When shopping for shoes there’s a need to know what size to purchase or I suppose one could say whatever comes close.
Performances between the U.S. small-cap and large-cap indexes have been quite different so far in 2016. The small-cap as measured by the Russell 2000® Index (RUT) is down -14.66% compared to the large-cap S&P 500 Index -9.32% (based on closing prices 2/8/16).
RUT’s daily moves have been over 1.00% almost two-thirds of the trading days as illustrated below.
Managing risks is not a simple task when volatility is rising. The key is to find an effective hedging strategy offering protection with a non-correlating asset.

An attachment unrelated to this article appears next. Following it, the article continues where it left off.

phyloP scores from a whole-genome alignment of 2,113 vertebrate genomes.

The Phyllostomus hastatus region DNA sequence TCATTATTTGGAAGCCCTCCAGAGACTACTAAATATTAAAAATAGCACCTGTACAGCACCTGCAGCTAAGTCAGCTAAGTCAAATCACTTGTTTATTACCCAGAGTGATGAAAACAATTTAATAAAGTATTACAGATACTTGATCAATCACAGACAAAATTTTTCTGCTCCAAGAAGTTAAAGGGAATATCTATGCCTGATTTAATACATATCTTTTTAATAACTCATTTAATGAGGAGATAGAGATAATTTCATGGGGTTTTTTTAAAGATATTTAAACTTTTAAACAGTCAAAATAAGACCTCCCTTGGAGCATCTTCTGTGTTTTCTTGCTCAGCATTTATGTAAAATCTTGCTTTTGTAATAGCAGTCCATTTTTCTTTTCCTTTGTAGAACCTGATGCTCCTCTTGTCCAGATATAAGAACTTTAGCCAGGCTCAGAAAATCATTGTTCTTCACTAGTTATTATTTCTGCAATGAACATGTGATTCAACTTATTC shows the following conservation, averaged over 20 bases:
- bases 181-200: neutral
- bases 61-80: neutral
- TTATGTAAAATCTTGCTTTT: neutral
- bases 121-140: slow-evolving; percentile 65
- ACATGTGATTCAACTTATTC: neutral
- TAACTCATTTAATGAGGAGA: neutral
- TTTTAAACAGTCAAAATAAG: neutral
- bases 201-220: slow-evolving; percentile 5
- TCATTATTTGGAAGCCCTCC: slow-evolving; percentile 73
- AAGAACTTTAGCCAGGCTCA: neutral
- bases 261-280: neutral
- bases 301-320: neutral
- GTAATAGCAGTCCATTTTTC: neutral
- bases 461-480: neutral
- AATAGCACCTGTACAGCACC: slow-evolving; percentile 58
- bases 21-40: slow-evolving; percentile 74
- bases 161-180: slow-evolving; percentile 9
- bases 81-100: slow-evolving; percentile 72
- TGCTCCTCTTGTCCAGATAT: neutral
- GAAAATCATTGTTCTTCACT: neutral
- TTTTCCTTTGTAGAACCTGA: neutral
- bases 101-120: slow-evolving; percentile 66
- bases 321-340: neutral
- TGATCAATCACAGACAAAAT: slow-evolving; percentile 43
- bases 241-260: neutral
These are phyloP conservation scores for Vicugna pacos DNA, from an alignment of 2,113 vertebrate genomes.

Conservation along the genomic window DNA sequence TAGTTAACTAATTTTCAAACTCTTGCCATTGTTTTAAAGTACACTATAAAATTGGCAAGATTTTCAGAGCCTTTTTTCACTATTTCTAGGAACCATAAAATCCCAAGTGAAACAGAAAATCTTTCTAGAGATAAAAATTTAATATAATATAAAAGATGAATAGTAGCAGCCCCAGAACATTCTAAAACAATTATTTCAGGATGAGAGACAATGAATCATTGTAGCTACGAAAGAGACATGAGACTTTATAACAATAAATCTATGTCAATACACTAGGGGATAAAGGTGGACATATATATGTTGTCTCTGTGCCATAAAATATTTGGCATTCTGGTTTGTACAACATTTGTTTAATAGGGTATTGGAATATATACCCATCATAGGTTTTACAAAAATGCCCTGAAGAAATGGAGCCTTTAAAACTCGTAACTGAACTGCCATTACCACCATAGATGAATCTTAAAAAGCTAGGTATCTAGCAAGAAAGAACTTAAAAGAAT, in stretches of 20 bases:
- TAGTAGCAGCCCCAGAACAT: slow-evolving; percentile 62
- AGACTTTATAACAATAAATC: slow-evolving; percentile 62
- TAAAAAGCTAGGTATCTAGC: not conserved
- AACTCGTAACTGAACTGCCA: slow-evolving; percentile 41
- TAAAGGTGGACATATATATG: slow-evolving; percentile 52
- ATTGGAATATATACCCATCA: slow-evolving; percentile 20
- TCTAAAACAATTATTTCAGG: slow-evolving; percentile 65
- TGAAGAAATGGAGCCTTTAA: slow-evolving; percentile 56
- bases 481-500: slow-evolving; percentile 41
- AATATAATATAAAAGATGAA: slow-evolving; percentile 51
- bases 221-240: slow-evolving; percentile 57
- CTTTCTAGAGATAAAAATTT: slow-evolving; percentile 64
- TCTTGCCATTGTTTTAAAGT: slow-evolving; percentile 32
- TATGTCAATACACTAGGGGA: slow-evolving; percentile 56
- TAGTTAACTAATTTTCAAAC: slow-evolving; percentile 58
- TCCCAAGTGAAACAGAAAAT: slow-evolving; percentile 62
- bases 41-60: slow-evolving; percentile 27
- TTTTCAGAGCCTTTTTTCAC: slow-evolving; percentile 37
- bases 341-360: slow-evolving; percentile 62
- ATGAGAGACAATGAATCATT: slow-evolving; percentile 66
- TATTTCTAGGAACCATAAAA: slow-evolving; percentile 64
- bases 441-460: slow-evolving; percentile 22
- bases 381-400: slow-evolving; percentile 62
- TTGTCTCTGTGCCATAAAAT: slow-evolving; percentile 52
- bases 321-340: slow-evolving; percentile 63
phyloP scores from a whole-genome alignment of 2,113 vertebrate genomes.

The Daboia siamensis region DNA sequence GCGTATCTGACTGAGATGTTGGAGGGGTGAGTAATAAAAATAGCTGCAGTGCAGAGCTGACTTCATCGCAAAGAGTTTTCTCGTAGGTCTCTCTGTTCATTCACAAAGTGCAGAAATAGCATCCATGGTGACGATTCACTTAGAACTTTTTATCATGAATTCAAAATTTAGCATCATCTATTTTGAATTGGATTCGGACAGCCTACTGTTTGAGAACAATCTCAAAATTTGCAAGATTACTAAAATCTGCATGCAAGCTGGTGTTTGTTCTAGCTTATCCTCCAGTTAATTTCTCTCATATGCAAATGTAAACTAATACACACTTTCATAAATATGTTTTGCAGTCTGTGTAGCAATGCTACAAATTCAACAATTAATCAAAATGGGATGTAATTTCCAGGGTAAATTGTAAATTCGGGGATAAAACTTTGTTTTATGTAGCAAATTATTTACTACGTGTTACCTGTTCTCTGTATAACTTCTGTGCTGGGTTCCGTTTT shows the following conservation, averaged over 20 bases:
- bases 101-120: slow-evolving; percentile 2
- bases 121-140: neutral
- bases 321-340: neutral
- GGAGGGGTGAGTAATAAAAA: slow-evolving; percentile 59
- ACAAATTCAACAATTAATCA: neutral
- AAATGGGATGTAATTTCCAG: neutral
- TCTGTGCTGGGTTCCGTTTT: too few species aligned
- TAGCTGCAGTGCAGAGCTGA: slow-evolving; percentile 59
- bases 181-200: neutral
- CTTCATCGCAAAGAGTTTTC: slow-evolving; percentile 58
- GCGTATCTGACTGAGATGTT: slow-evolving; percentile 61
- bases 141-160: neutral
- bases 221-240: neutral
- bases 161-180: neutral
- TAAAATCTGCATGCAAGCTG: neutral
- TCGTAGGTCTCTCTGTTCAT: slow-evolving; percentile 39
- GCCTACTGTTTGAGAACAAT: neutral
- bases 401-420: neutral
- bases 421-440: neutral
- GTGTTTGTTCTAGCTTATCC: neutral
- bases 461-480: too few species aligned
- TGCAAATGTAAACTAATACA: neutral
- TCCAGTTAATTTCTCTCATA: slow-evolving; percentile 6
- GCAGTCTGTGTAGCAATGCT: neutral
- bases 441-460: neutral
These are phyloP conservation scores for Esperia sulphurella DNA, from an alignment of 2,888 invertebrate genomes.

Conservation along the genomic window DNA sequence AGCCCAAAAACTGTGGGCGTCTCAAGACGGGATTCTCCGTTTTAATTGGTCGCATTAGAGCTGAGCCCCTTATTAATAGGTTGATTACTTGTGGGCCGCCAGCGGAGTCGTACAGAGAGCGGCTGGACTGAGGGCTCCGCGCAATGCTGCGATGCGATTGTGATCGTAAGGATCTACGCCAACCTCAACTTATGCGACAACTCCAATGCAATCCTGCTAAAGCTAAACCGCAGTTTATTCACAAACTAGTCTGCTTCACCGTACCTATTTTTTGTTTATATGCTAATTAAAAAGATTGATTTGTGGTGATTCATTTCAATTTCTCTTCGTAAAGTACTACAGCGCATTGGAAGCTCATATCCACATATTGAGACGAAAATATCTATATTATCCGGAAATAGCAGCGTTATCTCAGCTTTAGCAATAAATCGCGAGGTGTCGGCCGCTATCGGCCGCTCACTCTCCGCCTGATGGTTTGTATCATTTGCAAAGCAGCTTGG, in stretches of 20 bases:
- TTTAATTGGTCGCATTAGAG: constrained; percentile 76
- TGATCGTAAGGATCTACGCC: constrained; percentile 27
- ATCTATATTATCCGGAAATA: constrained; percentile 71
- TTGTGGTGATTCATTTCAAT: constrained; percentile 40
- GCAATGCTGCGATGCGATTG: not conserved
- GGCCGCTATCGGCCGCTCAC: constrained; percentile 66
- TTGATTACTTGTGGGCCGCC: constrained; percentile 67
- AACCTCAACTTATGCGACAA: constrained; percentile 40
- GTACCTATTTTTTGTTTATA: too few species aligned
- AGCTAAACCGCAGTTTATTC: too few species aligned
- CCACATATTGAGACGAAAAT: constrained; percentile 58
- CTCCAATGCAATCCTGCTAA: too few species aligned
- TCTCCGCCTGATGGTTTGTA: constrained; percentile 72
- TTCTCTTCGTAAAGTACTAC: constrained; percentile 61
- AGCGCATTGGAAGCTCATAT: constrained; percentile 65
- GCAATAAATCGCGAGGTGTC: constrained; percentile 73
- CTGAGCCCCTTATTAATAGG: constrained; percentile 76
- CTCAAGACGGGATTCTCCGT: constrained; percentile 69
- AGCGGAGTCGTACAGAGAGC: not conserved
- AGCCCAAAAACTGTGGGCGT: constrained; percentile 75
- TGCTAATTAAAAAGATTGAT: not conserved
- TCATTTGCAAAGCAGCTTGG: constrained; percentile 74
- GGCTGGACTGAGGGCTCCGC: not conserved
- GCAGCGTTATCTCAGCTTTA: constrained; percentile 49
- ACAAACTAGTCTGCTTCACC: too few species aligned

CBOE Russell 2000 Volatility Index (RVX)
The CBOE Russell 2000 Volatility Index (RVX) measures the (30-day) expected volatility in the Russell 2000 and carries a negative correlation to the Russell 2000 Index (-.831)*. RVX has closed higher in the last 7 consecutive trading days and is +46.19% y.t.d.
RVX vs. VIX
Often used as the standard for measuring volatility in the U.S. equity market, the CBOE S&P 500 Volatility Index (VIX) behaves similarly to RVX as highlighted by the graph.
With the small-cap. market segment underperforming the large-caps. by over 5% one might take a closer look at using the options & futures based on RVX traded at the CBOE.
For more information on CBOE Russell 2000 Volatility Index (RVX) visit: www.cboe.com/RVX